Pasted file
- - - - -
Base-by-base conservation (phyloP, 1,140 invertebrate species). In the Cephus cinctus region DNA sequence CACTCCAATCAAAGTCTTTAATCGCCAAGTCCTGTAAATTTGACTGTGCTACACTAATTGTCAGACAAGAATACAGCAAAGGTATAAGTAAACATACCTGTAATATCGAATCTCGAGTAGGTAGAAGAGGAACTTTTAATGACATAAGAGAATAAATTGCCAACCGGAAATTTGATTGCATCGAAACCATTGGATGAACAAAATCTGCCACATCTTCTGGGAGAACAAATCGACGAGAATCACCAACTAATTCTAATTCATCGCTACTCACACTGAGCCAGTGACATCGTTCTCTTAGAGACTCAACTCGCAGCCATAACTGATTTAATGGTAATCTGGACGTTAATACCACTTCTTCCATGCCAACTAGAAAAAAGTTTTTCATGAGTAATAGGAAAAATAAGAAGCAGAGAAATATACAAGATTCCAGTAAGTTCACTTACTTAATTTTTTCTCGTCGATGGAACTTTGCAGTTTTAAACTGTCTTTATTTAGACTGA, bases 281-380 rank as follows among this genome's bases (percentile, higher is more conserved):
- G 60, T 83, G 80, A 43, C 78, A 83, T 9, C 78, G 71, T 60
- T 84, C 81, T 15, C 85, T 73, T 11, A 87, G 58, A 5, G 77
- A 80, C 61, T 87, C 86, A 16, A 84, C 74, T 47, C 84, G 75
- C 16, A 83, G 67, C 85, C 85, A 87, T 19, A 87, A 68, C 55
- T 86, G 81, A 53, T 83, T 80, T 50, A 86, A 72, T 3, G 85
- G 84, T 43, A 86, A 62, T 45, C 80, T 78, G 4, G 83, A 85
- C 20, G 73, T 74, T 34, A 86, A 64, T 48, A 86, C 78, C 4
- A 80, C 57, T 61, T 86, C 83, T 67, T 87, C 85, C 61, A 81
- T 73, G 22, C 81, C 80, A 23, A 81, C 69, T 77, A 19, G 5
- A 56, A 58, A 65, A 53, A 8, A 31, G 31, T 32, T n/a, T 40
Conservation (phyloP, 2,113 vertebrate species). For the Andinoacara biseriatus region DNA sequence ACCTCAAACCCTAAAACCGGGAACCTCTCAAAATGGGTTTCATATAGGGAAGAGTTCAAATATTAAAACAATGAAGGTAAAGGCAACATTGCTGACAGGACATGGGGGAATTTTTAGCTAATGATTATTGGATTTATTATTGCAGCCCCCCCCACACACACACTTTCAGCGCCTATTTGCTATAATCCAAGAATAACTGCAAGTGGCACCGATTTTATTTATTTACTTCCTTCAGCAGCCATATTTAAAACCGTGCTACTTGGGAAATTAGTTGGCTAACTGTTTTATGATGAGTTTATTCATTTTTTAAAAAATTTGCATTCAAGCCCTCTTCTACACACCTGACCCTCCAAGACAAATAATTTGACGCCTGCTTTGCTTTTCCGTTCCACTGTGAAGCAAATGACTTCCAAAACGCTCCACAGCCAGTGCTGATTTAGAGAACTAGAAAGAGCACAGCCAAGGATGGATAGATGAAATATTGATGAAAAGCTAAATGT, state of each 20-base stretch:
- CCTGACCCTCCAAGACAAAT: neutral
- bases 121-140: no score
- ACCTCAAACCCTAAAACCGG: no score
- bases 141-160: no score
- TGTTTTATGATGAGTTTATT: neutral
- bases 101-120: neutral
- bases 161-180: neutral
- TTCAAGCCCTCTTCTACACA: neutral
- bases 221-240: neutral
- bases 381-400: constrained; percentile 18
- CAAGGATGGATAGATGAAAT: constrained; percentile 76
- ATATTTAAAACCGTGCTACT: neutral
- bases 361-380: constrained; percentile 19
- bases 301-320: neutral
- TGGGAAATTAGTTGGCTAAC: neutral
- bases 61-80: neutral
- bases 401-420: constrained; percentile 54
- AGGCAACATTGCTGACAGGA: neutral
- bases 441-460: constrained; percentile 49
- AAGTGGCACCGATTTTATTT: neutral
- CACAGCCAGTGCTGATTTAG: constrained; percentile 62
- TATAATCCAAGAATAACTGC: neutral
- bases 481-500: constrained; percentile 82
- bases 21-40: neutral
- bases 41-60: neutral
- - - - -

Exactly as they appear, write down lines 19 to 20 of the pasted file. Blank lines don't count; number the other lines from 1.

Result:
- bases 161-180: neutral
- TTCAAGCCCTCTTCTACACA: neutral